It seems that everyone today believes in servant leadership: churches, businesses, MBA programs—the list could go on.
The phrase is used in pulpits and splashed across leadership pamphlets. If you do a quick Google search of “servant leadership,” you’ll get scores of hits.
Despite all of this talk, servant leadership is not a terribly popular practice. Don’t believe me? Try this thought experiment: close your eyes and think of two or three people whom you would consider to be famous “leaders.” Next step: consider if you’d give the label of “servant leader” to any of these famous people.
Here’s another experiment: try to think of one famous person by name whom you would describe as a servant leader. Now add two or three more names to that list. I bet your list is getting harder to make.
The simple point of that exercise is that while we like to talk about “servant leadership” we don’t tend to lift up and celebrate people who are servant leaders. I believe that’s because, when we get down to it, the human heart doesn’t really like the idea of servant leadership at all.
A Picture of the “Strong Man” Leader
We prefer the model of the Strong Man leader. These are leaders with a commanding presence and scars of hard-won, “take no prisoners” battles. These leaders have everything the world wants: charisma, authority, and unshakeable conviction.
Jesus rejected the picture of the Strong Man. This is not to say that Jesus didn’t have the traits of the Strong Man. Scripture says He taught “as one who had authority” (Matt. 7:29). Jesus had powerful convictions that He held even to His death. And the massive crowds that followed Him show that He had plenty of charisma.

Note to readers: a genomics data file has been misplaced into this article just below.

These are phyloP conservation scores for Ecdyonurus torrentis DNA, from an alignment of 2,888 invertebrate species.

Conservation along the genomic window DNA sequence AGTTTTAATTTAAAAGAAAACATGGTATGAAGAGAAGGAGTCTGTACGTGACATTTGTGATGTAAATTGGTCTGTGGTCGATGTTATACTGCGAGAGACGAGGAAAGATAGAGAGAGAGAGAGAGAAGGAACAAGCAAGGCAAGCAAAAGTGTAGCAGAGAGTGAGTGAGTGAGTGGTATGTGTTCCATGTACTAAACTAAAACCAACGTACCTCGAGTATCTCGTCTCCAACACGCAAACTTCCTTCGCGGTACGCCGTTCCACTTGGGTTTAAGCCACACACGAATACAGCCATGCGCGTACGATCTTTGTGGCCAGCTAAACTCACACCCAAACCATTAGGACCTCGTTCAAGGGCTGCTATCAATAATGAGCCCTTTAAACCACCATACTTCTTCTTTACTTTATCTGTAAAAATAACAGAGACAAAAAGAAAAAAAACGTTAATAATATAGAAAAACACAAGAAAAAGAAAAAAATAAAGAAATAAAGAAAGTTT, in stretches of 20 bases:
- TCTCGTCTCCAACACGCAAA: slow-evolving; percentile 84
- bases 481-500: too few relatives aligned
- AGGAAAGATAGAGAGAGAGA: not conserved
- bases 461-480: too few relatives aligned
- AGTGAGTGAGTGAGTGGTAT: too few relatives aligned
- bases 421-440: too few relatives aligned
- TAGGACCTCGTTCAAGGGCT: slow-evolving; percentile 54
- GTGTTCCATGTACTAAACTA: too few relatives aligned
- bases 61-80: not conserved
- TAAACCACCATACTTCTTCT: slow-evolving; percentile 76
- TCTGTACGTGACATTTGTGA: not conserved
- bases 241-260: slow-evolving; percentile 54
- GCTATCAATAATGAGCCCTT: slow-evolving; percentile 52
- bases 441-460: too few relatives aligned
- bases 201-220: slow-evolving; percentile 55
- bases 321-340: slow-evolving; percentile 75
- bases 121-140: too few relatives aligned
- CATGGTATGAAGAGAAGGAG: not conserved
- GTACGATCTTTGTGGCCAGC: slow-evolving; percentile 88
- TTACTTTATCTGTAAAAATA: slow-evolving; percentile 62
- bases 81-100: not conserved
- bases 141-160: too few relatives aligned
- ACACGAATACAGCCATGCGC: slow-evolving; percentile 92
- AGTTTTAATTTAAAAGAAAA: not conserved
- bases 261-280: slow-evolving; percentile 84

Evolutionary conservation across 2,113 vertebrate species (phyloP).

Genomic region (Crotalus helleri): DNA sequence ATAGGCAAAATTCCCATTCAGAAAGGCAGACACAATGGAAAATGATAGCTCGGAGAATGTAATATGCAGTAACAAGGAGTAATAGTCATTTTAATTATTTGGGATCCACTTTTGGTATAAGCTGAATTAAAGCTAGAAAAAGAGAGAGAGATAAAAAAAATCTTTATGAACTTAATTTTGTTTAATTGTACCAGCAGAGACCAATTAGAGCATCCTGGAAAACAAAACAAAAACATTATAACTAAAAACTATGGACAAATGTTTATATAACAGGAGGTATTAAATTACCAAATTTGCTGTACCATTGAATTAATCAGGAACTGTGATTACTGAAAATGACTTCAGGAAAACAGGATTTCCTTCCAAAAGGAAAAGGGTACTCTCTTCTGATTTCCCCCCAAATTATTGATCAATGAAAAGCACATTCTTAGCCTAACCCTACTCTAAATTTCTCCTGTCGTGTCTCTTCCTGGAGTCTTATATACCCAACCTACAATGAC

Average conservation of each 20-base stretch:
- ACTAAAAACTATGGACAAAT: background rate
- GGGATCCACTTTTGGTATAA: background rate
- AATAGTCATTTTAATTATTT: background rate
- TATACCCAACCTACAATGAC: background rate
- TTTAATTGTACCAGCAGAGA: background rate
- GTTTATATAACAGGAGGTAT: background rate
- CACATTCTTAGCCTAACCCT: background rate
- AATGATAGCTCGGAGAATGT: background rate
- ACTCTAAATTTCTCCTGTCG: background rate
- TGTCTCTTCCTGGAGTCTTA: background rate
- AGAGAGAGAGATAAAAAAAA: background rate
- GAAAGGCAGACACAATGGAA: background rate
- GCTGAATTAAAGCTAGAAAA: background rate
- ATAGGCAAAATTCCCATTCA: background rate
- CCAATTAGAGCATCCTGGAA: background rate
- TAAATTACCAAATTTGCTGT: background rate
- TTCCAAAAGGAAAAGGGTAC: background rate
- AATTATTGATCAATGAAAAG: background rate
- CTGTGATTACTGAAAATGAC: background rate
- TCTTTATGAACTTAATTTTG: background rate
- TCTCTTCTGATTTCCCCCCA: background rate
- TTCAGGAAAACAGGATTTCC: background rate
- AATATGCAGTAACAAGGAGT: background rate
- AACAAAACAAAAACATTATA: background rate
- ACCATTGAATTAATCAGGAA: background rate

Despite having charisma, authority, and conviction, Jesus didn’t emphasize them. Instead, He emphasized humility and service.
When I’ve Failed to Model Christ-Like Leadership
As executive director of an international mission agency, I am presented with opportunities daily to embrace the Strong Man style of leadership instead of Jesus’s way.
I notice this especially when I am stressed. My idolatries of things like control, image, and safety rear their ugly heads when times get tense.
I remember a season when, as a mission, we were struggling to meet year-end budgetary needs. In all my years of service as a non-profit leader, I had never faced this potential for budget shortfall. I was struggling.
Rather than praying, trusting God, and surrendering as I went about my job, I just put my head down and worked harder. I felt that it was up to me. I was so hyper-focused that I was not open to the work of the Spirit in me and in those around me. I was draining the life out of myself and everyone else.
Of course, budgetary matters were my responsibility, but they were not my sole responsibility. I also was responsible to lead the people in our organization into faith and repentance. And I had an invitation from the Lord to be at peace in all circumstances.
As the end of the budget year neared, I did a heart check with the other Serge executive leaders. I was tired and run down. “I feel like I am getting depressed about this whole thing,” I told the team. They kind of nodded. Then I asked them, “Why didn’t you tell me that I was getting this dark?”
Another leader within Serge looked at me and said, “Bob, I tried, and there was nothing I could say to you to reach you.”
So I repented to my fellow leaders, my wife, and the board. I realized that feeding this idolatry of a perfect budget record had eclipsed a higher call to love and relate to people well.
In that moment, I was choosing the path of the Strong Man rather than the way of Jesus.
Job Description: “Chief Repenter”
When I was offered the position of executive director of Serge, I also got a job description. The first line of the description was “chief repenter.”
Seriously, that’s what the job description said: “chief repenter.”